Previously we looked at the verb SER (to be). Verbs are said to be “in the infinitive” when they appear unchanged (SER), and “conjugated” when we change the infinitive and use subjects: yo soy, tú eres, ella es = (I am, you are, she is).
In Spanish, verbs are categorized into three groups depending on their endings: -ar, -er and -ir. Let’s take a look at an -ar ending verb: tomar = to take (in the infinitive). It has a stem (tom-) and an ending (-ar).
The conjugation pattern for regular verbs deals with the ending, not with the stem:
|tomar: to take||tom-||-ar|
To conjugate the verb, take off -ar ending, and add the appropriate ending:
Tomar: to take
|Subject pronouns||Conjugated verb||Meaning|
|tú||tomas||you take (familiar)|
|Ud.||toma||you take (formal)|
|vosotros||tomáis||you take (familiar; Spain)|
|ellas||toman||they take (feminine)|
Since the verb endings differ from each other for the most part (except the él-ellla-Ud. and ellos-ellas-Uds. endings) the subject pronouns (yo, tú, él, etc.) do not have to be used with the verb because it’s clear from the verb ending who the subject is. In the sentence below:
|Tomo el autobús.||I take the bus.|
The conjugated verb tomo ends in an -o and its subject must be “yo” because no other verb ending correlates to the “yo” form. However, subject pronoun can be used with the conjugated verb:
|Yo tomo el autobús.||I take the bus.|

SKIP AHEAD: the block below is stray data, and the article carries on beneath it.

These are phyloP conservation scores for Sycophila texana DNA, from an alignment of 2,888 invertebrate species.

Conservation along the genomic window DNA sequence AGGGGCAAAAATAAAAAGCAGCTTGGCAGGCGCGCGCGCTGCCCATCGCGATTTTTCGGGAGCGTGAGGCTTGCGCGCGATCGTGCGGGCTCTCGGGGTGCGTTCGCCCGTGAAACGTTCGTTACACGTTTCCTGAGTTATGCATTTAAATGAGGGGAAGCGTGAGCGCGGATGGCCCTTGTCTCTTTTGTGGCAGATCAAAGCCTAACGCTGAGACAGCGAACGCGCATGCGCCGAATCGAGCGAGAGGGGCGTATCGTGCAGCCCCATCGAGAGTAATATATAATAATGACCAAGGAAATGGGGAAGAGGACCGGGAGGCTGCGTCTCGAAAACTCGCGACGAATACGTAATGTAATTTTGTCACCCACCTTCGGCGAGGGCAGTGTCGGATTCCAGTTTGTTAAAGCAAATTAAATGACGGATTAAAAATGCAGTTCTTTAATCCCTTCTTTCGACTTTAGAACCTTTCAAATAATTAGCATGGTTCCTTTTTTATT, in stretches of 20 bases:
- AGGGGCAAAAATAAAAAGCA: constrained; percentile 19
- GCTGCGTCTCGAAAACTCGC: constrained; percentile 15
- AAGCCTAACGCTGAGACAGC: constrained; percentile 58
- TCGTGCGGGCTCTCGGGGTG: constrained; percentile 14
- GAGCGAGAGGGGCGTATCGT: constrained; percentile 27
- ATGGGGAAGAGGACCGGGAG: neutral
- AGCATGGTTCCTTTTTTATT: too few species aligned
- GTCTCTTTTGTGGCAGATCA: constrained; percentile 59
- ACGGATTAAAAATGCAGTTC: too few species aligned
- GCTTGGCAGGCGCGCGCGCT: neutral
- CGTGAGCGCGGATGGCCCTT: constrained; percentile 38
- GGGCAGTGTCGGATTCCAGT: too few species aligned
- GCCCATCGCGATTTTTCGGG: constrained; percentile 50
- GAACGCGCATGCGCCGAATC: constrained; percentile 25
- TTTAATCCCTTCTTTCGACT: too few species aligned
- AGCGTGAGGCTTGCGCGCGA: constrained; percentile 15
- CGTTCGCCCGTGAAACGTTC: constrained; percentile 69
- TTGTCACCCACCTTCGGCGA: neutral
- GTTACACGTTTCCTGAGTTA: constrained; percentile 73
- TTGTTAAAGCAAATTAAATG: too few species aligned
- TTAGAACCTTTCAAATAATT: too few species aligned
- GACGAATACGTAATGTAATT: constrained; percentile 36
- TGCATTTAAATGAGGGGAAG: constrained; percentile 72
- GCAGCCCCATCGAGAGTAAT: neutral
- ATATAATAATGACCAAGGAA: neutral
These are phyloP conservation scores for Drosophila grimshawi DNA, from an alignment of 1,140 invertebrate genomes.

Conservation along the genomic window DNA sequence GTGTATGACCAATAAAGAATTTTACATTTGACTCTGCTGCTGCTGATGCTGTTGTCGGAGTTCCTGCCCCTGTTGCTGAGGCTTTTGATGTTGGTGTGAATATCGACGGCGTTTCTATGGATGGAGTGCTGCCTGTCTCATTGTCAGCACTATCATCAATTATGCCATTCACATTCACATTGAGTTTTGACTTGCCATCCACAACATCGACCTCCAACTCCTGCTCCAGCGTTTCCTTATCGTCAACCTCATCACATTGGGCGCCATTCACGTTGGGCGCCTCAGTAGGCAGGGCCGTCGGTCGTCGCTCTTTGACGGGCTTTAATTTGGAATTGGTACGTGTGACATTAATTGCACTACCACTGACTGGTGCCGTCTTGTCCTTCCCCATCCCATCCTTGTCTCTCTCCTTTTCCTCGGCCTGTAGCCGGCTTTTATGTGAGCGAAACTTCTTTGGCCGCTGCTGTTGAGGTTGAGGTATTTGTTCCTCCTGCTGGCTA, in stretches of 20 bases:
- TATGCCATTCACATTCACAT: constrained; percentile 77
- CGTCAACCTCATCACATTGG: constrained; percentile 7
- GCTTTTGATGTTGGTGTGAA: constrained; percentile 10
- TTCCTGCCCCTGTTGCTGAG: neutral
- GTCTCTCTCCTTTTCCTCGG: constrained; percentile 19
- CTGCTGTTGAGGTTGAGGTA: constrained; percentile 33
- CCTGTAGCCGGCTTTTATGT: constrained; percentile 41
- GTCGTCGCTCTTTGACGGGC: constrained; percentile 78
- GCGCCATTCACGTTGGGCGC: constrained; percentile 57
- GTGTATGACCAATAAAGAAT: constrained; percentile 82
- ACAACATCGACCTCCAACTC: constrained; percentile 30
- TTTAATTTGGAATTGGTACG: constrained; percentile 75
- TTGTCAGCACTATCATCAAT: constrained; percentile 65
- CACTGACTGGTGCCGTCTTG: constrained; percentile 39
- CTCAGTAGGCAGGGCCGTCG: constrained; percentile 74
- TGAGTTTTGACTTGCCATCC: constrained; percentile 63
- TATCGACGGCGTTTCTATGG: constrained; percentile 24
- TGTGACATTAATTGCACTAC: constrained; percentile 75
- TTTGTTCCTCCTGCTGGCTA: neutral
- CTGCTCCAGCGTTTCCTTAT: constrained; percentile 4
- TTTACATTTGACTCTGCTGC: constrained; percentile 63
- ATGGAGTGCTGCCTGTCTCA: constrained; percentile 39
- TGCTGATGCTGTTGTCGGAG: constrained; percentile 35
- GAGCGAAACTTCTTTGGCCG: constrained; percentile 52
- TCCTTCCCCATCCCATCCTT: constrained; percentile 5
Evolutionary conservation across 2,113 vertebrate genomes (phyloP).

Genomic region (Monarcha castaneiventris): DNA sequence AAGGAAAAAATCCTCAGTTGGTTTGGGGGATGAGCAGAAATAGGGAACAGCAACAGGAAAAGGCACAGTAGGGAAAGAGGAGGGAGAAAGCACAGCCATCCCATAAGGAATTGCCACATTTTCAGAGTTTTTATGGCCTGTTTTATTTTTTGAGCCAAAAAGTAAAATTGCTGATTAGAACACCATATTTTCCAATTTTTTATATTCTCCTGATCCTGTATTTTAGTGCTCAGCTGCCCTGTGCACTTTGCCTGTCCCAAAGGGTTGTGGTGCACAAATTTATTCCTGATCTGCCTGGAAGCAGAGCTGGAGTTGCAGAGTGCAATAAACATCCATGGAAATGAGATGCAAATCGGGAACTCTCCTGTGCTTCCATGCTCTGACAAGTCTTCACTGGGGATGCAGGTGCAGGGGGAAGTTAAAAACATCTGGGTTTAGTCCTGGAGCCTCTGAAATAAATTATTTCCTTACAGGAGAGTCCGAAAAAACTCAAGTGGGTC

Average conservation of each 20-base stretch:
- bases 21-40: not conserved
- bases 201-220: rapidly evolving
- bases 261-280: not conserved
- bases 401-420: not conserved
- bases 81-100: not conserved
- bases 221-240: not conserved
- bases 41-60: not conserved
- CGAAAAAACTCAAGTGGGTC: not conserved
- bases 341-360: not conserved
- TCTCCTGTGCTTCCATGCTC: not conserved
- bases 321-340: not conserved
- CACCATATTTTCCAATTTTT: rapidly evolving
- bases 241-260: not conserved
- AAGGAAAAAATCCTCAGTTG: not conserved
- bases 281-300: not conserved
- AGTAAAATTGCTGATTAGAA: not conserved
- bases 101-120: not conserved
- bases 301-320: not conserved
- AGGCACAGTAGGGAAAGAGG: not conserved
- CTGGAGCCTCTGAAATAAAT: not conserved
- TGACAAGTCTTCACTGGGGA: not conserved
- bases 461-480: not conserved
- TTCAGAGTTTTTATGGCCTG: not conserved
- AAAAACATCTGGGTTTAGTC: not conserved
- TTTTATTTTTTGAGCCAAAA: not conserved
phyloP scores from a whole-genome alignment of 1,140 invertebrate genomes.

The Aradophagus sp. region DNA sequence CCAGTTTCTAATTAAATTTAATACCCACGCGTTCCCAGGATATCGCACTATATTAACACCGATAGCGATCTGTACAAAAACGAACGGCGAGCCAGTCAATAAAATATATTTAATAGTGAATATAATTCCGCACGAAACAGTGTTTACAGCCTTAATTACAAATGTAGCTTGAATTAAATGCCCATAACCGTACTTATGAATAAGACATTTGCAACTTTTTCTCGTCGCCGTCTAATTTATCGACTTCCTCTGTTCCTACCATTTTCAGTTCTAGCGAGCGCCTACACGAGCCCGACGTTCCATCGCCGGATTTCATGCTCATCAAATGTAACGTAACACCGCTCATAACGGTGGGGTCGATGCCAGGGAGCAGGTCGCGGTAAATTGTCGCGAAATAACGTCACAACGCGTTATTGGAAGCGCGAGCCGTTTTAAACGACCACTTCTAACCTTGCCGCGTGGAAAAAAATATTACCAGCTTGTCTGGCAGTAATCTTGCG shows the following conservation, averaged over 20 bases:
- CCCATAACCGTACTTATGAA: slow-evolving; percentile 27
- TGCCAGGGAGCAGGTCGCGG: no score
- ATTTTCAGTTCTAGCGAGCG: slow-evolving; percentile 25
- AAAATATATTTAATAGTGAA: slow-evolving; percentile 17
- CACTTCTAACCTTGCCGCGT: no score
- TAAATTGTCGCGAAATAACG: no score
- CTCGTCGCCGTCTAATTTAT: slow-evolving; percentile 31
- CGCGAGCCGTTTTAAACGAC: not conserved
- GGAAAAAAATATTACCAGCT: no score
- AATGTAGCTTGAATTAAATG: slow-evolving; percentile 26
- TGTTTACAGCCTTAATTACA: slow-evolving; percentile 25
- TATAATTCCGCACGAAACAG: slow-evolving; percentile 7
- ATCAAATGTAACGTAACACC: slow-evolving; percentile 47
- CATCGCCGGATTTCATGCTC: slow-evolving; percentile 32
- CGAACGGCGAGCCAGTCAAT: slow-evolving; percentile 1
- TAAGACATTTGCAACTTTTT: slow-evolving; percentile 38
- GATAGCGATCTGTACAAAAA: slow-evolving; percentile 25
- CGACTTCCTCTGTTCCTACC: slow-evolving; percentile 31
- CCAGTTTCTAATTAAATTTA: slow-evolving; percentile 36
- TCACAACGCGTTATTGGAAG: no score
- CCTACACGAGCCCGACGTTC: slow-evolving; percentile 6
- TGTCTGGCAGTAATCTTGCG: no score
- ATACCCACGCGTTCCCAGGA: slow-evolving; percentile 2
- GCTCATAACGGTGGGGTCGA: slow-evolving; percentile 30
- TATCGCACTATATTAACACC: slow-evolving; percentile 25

Using yo with tomo doesn’t change the meaning of the sentence. Spanish speakers use subject pronouns when there is a possibility of confusion, or they want to emphasize differences. With no subject pronouns, the simple sentence:
- Toma muchas clases.
- He is taking lots of classes.
- She is taking lots of classes.
- You are taking lots of classes. (formal: Ud.)
Since the verb ending of toma is the same for all three subjects (he, she, you), the sentence can be ambiguous if the subject pronouns are not used. To clarify the ambiguity, use subject pronouns:
|Él toma muchas clases.||He’s taking…|
|Ella toma muchas clases.||She’s taking…|
|Ud. toma muchas clases.||You’re taking…|
Subject pronouns are also used to emphasize differences between two people:
Yo tomo cuatro clases este semestre pero ella toma solamente dos.
I’m taking four classes this semester but she’s taking only two.
It is important to realize that most verbs in Spanish in the present tense have three possible translations in English. The following sentence:
- Lorena toma sus clases por la noche.
- Lorena takes her classes at night.
- Lorena is taking her classes at night.
- Lorena does take her classes at night.
This is practical to keep in mind because to form questions, one simply conjugates the verb and no “auxiliaries” (is – does in the examples above) are needed. Both the English examples:
- Is Lorena taking her classes at night?
- Does Lorena take her classes at night?
could be translated as:
- ¿Toma Lorena sus clases por la noche?
A final consideration is to see how to negate a sentence, or make it negative. In English to negate the sentence:
- Javier takes the bus.
we insert the auxiliary “does” and the word “not”:
- Javier does not take the bus.
In Spanish, the word “no” is simply used before the verb:
- Javier no toma el autobús.